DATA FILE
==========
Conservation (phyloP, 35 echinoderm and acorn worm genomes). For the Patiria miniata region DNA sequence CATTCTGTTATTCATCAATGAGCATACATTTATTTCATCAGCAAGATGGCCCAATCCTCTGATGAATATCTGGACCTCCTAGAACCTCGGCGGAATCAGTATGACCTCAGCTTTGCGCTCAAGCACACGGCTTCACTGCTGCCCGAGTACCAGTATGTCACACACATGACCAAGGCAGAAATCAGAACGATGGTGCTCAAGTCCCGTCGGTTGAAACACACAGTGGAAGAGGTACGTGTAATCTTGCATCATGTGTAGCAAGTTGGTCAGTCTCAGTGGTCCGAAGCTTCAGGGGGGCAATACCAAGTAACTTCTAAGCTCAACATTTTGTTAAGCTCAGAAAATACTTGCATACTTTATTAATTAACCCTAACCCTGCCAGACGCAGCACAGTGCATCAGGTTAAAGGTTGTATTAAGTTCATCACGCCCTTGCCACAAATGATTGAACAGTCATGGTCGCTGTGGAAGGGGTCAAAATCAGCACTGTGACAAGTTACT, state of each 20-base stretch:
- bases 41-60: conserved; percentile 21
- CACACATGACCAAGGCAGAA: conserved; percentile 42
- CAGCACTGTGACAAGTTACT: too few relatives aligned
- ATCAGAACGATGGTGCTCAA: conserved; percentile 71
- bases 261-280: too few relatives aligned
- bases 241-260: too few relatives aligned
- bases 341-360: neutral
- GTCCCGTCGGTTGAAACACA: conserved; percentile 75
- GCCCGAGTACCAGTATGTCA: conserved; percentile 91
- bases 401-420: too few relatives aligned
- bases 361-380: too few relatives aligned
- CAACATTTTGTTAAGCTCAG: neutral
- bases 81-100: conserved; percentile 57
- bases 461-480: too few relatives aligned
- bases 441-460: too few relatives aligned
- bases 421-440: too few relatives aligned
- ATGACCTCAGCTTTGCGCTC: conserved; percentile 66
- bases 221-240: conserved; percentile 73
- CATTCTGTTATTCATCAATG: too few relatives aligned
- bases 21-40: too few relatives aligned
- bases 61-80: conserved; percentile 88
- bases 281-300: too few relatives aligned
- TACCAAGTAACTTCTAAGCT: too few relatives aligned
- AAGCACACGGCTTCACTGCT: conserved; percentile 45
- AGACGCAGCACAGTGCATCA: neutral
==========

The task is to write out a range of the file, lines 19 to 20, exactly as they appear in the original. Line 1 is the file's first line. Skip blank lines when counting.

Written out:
- bases 221-240: conserved; percentile 73
- CATTCTGTTATTCATCAATG: too few relatives aligned